The rebuilding of Iraq is expected to be one of the key issues discussed by finance ministers from the group of seven leading developed countries when they meet in Washington on Saturday.
BBC correspondent in Washington
United States Treasury Secretary John Snow wants the International Monetary Fund (IMF) and the World Bank, which also hold ministerial meetings this weekend, to start the project quickly.
Getting Iraq back on its feet will be a major task
The diplomatic tension in the run up to the war may well be reflected in the G7 finance ministers' meeting.
Mr Snow, who hosts the session, said the IMF and World Bank should start giving technical assistance to Iraq as soon as possible.
He also said the discussions should include Iraq's foreign debt. Both could be difficult issues.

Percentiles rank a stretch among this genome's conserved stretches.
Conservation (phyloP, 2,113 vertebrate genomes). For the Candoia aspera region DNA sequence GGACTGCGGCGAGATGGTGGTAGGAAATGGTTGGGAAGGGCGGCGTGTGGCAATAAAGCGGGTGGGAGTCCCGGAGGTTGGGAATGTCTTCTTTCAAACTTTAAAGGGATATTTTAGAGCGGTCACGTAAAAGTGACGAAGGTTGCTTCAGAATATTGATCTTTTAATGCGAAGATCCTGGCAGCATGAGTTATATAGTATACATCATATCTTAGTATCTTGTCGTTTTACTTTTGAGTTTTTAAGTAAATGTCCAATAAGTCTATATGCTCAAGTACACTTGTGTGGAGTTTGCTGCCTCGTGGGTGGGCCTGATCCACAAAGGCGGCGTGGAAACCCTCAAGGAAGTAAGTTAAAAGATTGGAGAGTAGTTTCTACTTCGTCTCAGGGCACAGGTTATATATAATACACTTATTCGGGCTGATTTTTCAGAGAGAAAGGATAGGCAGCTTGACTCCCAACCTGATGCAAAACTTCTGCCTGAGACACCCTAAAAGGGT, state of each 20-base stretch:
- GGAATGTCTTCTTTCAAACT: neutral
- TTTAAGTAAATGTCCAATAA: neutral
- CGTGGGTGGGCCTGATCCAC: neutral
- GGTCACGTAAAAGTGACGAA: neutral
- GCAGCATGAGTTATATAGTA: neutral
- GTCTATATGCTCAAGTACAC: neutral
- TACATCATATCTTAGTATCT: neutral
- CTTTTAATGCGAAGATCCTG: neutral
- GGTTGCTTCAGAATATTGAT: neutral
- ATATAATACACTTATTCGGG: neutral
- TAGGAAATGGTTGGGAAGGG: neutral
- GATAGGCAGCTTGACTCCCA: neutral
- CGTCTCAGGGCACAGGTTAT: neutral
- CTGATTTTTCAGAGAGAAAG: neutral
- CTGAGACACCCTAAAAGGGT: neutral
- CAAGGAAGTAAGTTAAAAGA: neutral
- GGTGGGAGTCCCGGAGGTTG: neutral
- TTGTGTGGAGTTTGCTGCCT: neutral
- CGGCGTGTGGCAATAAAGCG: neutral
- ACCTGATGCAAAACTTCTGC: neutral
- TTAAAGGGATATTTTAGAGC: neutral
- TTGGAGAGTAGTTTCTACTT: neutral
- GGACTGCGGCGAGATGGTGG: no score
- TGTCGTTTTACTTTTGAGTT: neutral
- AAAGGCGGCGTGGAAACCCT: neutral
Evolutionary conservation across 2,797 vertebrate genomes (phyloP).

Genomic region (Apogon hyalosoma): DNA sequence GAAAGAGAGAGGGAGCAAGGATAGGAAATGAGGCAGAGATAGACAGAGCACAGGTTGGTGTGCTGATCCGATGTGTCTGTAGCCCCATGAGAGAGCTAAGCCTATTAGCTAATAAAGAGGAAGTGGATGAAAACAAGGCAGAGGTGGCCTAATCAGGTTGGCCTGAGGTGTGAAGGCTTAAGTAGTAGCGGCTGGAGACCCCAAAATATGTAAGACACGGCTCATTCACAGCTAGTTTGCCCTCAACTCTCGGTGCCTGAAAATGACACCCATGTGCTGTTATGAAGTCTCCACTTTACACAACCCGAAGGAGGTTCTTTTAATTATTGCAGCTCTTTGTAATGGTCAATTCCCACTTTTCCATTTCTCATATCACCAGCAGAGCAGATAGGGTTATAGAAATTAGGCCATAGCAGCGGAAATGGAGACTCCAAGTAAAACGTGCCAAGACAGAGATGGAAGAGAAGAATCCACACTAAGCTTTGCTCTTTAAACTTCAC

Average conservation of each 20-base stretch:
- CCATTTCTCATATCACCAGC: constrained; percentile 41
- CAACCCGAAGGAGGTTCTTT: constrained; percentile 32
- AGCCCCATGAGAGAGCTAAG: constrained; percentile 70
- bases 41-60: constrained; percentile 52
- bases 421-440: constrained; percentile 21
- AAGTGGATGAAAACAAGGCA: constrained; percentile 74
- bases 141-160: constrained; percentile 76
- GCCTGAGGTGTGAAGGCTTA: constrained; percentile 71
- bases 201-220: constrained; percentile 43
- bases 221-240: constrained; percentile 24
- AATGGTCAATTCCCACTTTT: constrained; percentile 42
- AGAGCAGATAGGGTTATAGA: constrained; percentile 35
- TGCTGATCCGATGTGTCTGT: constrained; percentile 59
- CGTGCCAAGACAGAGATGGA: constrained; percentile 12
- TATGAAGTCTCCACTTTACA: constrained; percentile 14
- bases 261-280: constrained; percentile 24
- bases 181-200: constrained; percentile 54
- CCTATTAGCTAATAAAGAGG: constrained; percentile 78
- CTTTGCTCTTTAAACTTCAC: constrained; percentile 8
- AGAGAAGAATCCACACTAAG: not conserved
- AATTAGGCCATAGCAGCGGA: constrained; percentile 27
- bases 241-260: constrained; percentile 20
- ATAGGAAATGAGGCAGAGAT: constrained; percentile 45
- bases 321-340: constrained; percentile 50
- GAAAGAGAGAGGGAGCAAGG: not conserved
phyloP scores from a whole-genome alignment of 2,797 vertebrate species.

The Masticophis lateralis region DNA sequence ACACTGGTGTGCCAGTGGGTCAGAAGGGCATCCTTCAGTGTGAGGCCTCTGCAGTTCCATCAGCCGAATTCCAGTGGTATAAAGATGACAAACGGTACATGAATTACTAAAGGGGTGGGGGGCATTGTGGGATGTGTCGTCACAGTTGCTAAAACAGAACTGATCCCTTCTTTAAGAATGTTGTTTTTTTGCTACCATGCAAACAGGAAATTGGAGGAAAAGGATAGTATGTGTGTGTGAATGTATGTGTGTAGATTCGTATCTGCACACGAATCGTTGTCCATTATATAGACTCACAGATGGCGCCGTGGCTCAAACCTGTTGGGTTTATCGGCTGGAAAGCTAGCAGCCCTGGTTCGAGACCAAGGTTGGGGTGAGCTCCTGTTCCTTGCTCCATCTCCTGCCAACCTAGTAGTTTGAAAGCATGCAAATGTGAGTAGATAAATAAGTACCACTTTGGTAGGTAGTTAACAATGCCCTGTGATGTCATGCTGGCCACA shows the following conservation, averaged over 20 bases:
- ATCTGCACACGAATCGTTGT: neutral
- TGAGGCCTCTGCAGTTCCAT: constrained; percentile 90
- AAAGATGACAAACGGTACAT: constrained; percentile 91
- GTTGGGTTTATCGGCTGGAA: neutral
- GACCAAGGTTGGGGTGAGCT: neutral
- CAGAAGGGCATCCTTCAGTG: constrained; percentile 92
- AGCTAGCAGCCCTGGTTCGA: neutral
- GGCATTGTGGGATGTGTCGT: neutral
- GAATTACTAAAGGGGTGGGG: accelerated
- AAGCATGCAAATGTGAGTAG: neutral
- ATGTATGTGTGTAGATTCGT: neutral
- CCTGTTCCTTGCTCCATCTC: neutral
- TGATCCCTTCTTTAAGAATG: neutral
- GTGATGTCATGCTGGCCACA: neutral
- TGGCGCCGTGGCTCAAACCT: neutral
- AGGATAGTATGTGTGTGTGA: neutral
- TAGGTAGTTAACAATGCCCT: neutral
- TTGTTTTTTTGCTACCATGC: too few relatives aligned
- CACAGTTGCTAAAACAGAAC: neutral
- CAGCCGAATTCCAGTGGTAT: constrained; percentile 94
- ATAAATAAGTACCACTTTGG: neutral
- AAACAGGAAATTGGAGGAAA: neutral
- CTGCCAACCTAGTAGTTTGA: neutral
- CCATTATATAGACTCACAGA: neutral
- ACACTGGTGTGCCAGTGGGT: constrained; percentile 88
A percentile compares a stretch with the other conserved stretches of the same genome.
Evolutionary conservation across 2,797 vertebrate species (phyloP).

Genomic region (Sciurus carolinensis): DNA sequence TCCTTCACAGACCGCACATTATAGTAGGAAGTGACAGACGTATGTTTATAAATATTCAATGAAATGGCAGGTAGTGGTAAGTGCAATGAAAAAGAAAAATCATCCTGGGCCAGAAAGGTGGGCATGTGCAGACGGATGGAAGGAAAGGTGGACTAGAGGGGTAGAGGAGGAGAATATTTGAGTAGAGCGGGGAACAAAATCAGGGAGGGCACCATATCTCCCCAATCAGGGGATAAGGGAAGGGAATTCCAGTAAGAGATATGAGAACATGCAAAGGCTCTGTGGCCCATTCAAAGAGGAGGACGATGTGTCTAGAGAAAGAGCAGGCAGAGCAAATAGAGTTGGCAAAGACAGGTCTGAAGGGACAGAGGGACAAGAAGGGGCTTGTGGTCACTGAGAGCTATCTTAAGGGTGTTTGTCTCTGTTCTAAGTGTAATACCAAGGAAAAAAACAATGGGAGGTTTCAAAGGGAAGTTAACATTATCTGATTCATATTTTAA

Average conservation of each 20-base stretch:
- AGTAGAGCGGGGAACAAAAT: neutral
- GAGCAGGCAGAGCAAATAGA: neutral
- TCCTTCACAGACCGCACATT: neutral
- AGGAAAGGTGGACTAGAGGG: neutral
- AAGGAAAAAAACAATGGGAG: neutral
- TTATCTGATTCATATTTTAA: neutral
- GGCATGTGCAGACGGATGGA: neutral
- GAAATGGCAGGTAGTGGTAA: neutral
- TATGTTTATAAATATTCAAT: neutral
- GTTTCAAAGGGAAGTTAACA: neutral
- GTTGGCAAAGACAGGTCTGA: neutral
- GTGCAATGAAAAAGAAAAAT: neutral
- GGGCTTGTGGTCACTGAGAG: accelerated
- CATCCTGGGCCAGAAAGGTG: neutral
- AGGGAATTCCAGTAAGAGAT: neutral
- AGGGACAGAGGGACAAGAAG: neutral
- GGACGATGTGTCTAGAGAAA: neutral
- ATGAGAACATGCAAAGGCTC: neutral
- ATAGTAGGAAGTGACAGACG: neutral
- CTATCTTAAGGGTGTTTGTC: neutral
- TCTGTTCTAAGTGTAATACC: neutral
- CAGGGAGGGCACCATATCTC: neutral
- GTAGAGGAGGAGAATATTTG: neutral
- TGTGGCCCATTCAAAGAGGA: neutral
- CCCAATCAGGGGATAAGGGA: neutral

The World Bank's president, James Wolfensohn, has said that the bank's position is complicated by United Nations' sanctions against Iraq.
He wants explicit approval from the bank's member countries before he gets involved.
Another bank official has said that even going to Baghdad and paying a hotel bill there could be construed as a violation of the sanctions.
As for debt, Iraq's biggest government creditors are Russia and France, both thought to be owed in the region of $8bn.
Mr Snow suggested that they should consider forgiving those loans.
Another US minister has described them as debts that were incurred to pay for weapons and presidential palaces.